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tone, “ that consumes me away for my pretty Fanny' here, and she is
cruel.” He told us, however, in the course of the same chat, how his negro Francis had been eminent for his success among the girls. Seeing us all laugh, “I must have you know, ladies," said he, “that Frank has carried the empire of Cupid further than most men. When I was in Lincolnshire so many years ago, he attended me thither; and when we returned home together, I found that a female haymaker had followed him to London for love. Francis was indeed no small favourite with his master; who retained, however, a prodigious influence over his most violent passions.
On the birthday of our eldest daughter, and that of our friend Dr. Johnson, the 17th and 18th of September, we every year made up a little dance and supper, to divert our servants and their friends, putting the summer-house into their hands for the two evenings, to fill with acquaintance and merriment. Francis and his white wife were invited of course. She was eminently pretty, and he was jealous, as my maids told me. On the first of these days' amusements (I know not what year) Frank took offence at some attentions paid his Desdemona, and walked away next morning to London in wrath. His master and I driving the same road an hour after, overtook him. “ What is the matter, child,” says Dr. Johnson, “that you leave Streatham to-day? Art sick ? ” “ He is jealous," whispered I. “Are you jealous of your wife, you stupid blockhead ? ” cries out his master in another tone. The fellow hesitated; and, “ To be sure, Sir, I don't quite approve, Sir," was the stammering reply.
Why, what do they do to her, man ? do the footmen kiss her ?” “No, Sir, no ! - Kiss my wife, Sir! - I hope not, Sir." “ Why, what do they do to her, my lad ?”
Why nothing, Sir, I'm sure, Sir." Why, then, go back directly and dance, you dog, do ; and let's hear no more of such
empty lamentations." I believe, however, that Francis was scarcely as much the object of Mr. Johnson's personal kindness, as the representative of Dr.
['Miss Burney, the author of “Evelina."]
dog ; but
Bathurst, for whose sake he would have loved any body, or any thing. When he spoke of negroes, he always appeared to think them of a race naturally inferior, and made few exceptions in favour of his own; yet whenever disputes arose in his household among the many odd inhabitants of which it consisted, he always sided with Francis against the others, whom he suspected (not unjustly, I believe) of greater malignity.
102. Poverty of Sentiment. It was never against people of coarse life that his contempt was expressed, while poverty of sentiment in men who considered themselves to be company for the parlour, as he called it, was what he would not bear. A very ignorant young fellow who had plagued us all for nine or ten months, died at last consumptive : “I think,” said Mr. Johnson, when he heard the news, “I am afraid, I should have been more concerned for the death of the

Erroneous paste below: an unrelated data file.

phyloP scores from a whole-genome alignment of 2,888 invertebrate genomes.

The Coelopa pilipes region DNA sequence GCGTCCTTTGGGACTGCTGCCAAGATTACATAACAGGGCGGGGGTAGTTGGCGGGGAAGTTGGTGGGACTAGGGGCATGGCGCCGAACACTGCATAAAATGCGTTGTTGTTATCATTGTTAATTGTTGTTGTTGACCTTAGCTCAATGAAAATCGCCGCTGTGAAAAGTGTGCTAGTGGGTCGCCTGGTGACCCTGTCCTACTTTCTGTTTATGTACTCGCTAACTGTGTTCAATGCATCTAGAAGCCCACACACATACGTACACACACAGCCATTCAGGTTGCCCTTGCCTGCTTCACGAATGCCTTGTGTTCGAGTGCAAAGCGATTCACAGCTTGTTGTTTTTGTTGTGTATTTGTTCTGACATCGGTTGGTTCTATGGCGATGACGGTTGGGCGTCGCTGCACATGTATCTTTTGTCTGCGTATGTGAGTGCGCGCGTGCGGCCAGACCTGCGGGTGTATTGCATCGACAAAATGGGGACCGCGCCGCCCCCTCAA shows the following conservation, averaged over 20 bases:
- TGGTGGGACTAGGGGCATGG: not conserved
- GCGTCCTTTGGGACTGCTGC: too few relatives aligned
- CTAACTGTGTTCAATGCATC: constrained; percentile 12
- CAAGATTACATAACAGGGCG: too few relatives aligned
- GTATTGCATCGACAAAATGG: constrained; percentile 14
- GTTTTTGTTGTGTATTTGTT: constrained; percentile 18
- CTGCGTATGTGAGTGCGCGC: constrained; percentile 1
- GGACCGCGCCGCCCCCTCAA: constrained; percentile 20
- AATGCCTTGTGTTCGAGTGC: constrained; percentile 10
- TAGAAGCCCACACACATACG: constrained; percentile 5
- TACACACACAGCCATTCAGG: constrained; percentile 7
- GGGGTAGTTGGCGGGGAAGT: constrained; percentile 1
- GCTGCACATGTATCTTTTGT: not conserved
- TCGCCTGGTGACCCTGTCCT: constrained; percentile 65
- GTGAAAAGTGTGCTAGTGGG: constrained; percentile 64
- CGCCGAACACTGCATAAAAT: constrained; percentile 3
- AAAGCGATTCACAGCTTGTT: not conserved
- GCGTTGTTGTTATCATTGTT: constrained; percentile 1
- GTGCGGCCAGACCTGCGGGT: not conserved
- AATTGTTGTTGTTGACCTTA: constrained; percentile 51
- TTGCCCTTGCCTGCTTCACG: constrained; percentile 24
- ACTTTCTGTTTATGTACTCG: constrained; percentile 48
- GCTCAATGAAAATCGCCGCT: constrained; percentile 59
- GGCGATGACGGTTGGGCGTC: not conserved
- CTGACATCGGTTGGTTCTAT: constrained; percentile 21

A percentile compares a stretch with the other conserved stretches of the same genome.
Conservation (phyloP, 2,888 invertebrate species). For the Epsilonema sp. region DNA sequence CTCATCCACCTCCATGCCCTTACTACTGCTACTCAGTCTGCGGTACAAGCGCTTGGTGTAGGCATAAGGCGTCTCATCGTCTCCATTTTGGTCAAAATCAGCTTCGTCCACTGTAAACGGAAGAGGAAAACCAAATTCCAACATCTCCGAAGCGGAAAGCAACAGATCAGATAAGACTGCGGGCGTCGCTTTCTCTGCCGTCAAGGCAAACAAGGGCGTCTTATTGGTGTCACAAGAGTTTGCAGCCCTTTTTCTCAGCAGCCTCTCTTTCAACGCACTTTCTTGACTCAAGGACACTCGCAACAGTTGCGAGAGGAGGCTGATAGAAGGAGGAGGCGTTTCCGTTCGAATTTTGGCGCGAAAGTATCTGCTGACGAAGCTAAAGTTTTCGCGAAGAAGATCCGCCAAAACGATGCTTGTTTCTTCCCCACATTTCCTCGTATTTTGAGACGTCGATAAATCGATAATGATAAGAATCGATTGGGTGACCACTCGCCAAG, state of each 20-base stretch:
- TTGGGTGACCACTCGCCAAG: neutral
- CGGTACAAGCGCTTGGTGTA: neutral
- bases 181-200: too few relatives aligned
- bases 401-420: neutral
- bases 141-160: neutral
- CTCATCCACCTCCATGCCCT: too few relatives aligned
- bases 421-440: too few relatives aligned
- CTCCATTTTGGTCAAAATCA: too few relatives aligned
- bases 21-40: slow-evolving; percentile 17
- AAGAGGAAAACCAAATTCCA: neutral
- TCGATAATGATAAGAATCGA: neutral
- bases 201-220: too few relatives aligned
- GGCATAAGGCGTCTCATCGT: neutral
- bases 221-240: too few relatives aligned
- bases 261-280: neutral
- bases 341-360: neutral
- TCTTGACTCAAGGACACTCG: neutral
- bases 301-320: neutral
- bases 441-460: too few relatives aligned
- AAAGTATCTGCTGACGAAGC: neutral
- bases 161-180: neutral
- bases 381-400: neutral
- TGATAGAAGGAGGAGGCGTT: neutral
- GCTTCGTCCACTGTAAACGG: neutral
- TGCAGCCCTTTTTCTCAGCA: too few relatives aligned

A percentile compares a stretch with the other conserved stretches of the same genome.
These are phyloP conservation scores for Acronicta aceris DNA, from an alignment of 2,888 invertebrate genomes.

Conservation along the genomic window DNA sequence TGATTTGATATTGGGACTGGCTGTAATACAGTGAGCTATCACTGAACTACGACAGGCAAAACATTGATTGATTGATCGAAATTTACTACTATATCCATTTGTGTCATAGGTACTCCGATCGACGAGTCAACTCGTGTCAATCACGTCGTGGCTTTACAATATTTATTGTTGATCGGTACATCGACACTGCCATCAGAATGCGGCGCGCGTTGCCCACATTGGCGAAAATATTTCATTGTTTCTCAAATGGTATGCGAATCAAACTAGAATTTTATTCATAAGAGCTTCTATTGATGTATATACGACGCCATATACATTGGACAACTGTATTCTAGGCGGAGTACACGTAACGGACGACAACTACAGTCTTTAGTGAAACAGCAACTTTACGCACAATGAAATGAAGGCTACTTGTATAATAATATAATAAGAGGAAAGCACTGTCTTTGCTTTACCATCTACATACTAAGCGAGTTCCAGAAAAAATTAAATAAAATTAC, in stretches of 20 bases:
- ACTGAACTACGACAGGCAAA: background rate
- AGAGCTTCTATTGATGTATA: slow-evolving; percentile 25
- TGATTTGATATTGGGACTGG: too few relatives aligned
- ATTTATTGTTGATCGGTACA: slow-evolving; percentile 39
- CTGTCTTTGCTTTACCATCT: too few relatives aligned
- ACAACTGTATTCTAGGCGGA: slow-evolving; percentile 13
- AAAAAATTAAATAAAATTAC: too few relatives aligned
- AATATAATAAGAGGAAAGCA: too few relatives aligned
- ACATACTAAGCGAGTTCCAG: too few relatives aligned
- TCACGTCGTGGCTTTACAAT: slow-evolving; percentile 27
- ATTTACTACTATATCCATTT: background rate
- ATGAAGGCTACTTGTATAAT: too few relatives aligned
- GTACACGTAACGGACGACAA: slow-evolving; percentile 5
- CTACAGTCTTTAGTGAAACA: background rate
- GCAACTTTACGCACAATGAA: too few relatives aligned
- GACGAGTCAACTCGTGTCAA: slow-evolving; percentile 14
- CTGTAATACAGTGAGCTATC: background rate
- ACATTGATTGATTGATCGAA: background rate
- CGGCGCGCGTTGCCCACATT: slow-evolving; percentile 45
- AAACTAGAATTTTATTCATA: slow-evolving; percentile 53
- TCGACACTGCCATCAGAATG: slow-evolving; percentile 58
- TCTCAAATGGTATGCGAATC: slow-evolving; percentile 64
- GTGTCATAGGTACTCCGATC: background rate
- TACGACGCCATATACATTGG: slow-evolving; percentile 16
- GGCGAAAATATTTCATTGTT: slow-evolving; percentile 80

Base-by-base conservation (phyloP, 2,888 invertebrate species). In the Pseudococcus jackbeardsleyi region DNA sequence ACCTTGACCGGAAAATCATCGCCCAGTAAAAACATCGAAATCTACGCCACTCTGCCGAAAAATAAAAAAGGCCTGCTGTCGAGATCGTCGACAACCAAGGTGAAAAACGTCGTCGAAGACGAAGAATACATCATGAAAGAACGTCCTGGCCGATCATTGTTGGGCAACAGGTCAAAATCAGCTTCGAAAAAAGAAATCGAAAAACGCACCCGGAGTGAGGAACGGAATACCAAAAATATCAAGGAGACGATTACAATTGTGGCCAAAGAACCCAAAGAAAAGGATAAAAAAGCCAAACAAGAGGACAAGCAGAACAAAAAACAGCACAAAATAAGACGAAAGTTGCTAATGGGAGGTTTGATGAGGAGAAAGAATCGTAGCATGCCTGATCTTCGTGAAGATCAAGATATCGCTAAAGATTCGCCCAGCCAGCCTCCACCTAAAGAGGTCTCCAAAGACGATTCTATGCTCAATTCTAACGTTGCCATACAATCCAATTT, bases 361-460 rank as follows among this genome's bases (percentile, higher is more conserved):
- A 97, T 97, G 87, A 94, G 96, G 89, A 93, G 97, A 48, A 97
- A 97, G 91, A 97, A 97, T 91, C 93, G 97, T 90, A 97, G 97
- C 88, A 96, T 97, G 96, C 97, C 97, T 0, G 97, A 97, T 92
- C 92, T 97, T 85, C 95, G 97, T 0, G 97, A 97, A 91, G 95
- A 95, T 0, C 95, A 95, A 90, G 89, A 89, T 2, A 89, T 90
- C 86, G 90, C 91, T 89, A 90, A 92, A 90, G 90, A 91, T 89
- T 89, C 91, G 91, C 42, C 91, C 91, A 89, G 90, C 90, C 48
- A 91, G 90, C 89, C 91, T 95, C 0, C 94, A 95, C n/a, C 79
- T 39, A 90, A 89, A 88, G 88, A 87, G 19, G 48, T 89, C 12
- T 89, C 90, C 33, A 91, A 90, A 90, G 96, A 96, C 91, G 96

” (hesitating a while) “I am not wrong now in all this, for the dog acted up to his character on every occasion that we know ; but that dunce of a fellow helped forward the general disgrace of humanity.” “ Why, dear Sir,” said I, “how odd you are! you have often said the lad was not capable of receiving further instruction.” “He was,” replied the Doctor, corked bottle, with a drop of dirty water in it, to be sure; one might pump upon it for ever without the smallest effect ; but when every method to open and clean it had been tried, you would not have me grieve that the bottle was broke at last ?"
This was the same youth who told us he had been reading Lucius Florus ; Florus Delphini was the phrase ; and “my mother,” said he," thought it had something to do with Delphos ; but of that I know nothing. “ Who founded Rome, then?” inquired Mr. Thrale. The lad replied, “Romulus.” « And who succeeded Romulus ?" said I. A long pause, and apparently distressful hesitation, followed the difficult question. will you ask him in terms that he does not comprehend ?" said Mr. Johnson enraged. “ You might as well bid
“ like a
who phlebotomised Romulus. This fellow's dulness is elastic,” continued he, “and all we do is but like kicking at a woolsack.”
103. Public Schools. — Useful Knowledge. I remember his saying, “ A boy should never be sent to Eton or Westminster school before he is twelve
years old at least ; for if in his years of babyhood he 'scapes that general and transcendent knowledge without which life is perpetually put to a stand, he will never get it at a public school, where if he does not learn Latin and Greek, he learns nothing."
Mr. Johnson often said, “ that there was too much stress laid upon literature as indispensably necessary : there is surely no need that every body should be a scholar, no call that every one should square the circle. Our manner of teaching," said he,“ cramps
warps many a mind, which if left more at liberty would have been respectable in some way, though perhaps not in that. We lop our trees, and prune them, and pinch them about,” he would say, “and nail them tight up to the wall, while a good standard is at last the only thing for bearing healthy fruit, though it commonly begins later. Let the people learn necessary knowledge ; let them learn to count their fingers, and to count their money, before they are caring for the classics ; for,” says Mr. Johnson, “ though I do not quite agree with the proverb, that Nullum numen abest si sit prudentia, yet we may very well say, that Nullum numen adest - ni sit
104. Ignorance. We had been visiting at a lady's house, whom as we returned some of the company ridiculed for her ignorance: “ She is not ignorant,” said he, “ I believe, of any thing she has been taught, or of any thing she is desirous to know ; and I suppose if one wanted a little run tea, she might be a proper person enough to apply to.”